Flying Lemurs Are Primates’ Closest Kin, http://news.nationalgeographic.com/news/2007/11/071101-lemur-relative.html

    Paleophil wrote on September 23rd, 2012
    • My brother-in-law says the best thing about being colorblind is that his wife NEVER asks him to sweep, mop, vacuum or wipe anything down.

      Mamachibi wrote on September 24th, 2012
  13. I think the color thing is more about protecting and nuturing. Spotting prediators and poisonous plants before your little one can get eaten or put something deadly into their mouth, or get bitten by a deadly spider or snake.

    Nicole wrote on September 23rd, 2012
  14. A lot of people have been lambasting Prof Noakes in the media but he is doing well in rebuking them ;) I was at his seminar when he was presented a lifetime award for his contribution to sports science. He was the one that initially convinced me to try Paleo, and I haven’t looked back since (including a drop in my overall cholesterol and blood sugar)! His book is very interesting and he is driving a new way of thinking in South Africa. I just wish the rest of us weren’t so short sighted.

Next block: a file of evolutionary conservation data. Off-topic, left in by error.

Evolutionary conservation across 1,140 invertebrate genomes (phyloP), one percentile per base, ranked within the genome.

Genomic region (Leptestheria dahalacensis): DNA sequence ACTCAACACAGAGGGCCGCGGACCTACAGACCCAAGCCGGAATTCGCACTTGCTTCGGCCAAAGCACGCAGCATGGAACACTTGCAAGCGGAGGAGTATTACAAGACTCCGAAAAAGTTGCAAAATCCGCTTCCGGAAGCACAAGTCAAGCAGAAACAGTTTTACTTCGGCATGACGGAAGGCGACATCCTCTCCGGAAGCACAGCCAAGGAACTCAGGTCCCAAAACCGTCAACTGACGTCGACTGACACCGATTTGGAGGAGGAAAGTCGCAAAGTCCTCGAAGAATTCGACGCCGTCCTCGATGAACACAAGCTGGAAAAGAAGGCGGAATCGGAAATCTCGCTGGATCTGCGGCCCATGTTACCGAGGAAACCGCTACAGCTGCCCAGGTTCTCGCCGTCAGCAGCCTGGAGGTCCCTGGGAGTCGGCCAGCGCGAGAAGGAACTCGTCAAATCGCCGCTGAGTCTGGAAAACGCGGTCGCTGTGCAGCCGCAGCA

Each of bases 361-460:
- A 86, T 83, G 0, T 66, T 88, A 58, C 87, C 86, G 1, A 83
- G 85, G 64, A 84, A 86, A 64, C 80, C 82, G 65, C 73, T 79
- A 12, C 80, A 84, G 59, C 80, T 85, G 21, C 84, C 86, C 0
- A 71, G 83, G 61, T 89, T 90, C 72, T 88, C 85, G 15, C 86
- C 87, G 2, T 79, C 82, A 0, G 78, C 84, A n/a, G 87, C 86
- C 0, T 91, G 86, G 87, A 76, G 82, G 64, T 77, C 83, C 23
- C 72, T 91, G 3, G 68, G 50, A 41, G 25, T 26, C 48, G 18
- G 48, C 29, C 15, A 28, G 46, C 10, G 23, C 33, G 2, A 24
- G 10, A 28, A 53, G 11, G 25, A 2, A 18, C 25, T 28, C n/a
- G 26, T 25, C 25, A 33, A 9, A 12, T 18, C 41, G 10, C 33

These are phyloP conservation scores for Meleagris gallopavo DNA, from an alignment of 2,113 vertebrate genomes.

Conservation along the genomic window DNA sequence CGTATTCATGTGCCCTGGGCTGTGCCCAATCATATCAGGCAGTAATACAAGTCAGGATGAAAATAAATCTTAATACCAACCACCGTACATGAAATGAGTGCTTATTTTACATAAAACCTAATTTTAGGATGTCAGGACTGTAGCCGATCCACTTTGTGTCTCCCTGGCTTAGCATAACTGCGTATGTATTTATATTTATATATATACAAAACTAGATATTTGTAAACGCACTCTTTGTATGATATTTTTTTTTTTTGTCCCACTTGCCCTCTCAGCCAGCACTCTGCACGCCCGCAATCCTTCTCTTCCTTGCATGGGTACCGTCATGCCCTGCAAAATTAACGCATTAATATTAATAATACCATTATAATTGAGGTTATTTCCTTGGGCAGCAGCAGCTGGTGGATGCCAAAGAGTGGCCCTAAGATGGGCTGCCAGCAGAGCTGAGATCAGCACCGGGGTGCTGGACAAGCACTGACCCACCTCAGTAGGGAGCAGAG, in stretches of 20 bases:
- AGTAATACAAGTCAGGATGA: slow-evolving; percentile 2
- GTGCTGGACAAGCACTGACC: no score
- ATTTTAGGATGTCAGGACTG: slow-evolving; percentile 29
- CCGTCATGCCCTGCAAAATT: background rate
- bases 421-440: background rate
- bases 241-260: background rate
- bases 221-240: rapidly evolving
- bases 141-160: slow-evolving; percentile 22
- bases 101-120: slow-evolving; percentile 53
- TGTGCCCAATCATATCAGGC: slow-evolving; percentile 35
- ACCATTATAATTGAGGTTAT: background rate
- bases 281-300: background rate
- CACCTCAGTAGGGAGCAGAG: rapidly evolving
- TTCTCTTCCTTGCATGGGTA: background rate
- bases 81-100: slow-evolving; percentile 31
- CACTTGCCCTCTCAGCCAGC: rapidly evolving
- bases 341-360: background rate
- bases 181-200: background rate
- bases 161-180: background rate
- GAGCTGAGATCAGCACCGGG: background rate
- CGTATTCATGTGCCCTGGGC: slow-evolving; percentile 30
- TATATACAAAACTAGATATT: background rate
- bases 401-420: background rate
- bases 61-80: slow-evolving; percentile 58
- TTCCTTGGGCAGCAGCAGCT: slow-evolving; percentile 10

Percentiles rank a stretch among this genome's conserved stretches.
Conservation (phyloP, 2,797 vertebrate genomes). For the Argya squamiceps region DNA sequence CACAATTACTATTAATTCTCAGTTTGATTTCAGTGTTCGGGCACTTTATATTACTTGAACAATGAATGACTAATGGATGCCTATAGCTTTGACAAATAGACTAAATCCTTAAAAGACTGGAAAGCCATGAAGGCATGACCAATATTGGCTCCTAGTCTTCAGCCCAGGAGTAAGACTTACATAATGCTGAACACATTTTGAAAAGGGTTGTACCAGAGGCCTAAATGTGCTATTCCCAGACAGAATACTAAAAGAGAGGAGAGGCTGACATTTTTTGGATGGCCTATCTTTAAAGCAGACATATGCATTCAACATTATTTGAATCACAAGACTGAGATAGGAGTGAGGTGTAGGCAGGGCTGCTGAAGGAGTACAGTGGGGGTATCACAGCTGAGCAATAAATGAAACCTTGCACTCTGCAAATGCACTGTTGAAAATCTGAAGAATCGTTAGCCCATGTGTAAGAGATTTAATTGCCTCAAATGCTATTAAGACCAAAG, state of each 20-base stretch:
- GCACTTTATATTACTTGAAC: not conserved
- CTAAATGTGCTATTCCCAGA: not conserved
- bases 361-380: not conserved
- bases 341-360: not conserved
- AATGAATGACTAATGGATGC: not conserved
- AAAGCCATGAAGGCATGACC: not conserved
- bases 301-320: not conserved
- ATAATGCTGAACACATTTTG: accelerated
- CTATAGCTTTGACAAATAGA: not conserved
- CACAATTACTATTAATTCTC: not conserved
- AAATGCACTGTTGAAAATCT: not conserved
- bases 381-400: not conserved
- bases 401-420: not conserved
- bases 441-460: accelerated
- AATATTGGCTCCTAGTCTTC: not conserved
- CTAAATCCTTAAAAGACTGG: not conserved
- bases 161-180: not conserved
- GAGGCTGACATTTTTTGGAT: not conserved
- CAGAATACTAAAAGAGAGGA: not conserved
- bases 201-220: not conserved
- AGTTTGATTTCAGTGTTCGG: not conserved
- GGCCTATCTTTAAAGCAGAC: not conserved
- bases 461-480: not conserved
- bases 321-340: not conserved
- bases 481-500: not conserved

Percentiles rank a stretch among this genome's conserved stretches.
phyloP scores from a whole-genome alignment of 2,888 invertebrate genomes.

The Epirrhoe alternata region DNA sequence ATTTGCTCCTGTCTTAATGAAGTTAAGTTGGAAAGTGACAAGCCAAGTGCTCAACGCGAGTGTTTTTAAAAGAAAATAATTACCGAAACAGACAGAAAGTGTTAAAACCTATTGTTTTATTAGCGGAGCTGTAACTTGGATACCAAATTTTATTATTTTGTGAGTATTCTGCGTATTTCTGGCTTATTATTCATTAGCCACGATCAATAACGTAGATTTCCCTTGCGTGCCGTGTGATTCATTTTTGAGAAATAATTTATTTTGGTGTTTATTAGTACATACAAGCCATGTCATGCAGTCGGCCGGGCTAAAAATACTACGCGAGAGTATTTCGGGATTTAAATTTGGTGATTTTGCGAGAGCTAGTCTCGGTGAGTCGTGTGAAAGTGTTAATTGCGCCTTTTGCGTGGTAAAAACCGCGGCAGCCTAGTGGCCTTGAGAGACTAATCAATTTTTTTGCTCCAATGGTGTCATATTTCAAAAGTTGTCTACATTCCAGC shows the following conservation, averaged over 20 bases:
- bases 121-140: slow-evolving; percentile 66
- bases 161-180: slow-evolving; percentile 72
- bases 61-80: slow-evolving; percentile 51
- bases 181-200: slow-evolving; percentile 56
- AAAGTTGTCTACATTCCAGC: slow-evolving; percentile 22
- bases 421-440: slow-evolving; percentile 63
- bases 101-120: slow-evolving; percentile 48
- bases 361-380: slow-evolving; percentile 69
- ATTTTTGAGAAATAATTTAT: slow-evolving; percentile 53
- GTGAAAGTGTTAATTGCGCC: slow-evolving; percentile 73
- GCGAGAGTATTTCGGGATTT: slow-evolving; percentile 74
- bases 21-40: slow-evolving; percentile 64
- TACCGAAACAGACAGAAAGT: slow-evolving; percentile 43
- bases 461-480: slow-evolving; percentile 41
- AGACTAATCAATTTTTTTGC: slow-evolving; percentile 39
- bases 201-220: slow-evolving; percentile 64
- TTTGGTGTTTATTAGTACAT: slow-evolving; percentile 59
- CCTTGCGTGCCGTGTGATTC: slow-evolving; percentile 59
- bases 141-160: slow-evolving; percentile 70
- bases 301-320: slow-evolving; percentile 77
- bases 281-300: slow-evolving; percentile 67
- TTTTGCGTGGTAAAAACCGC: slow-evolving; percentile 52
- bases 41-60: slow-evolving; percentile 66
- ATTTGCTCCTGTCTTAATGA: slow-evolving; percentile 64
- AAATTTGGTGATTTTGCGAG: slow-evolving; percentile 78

Angelblaidd wrote on September 23rd, 2012
  15. We have the joke in our house that men cannot find anything unless it is moving. Where is the butter? Seems like crazy question to us women.

    Sharon wrote on September 23rd, 2012
  16. The article about the elderly and primal eating is really interesting and should be interesting to all ages. Don’t miss it because you think it doesn’t apply to you.

    Sharon wrote on September 23rd, 2012
  17. Actually the cat litter made with corn isn’t even a good use of corn. It’s the worst cat litter I’ve ever used. Even my son, who never notices anything, complained at how bad the stink was.

    sqt wrote on September 23rd, 2012
    • +1

      Wenchypoo wrote on September 24th, 2012
    • Corn makes awesome rabbit litter though. According to what I’ve read, they are much more susceptible to lung problems due to silica. Until we get the new cages finished, I have two rabbits with solid bottomed cages, so a litter box in each cage is a must. They’re outside, so smell is less of a problem.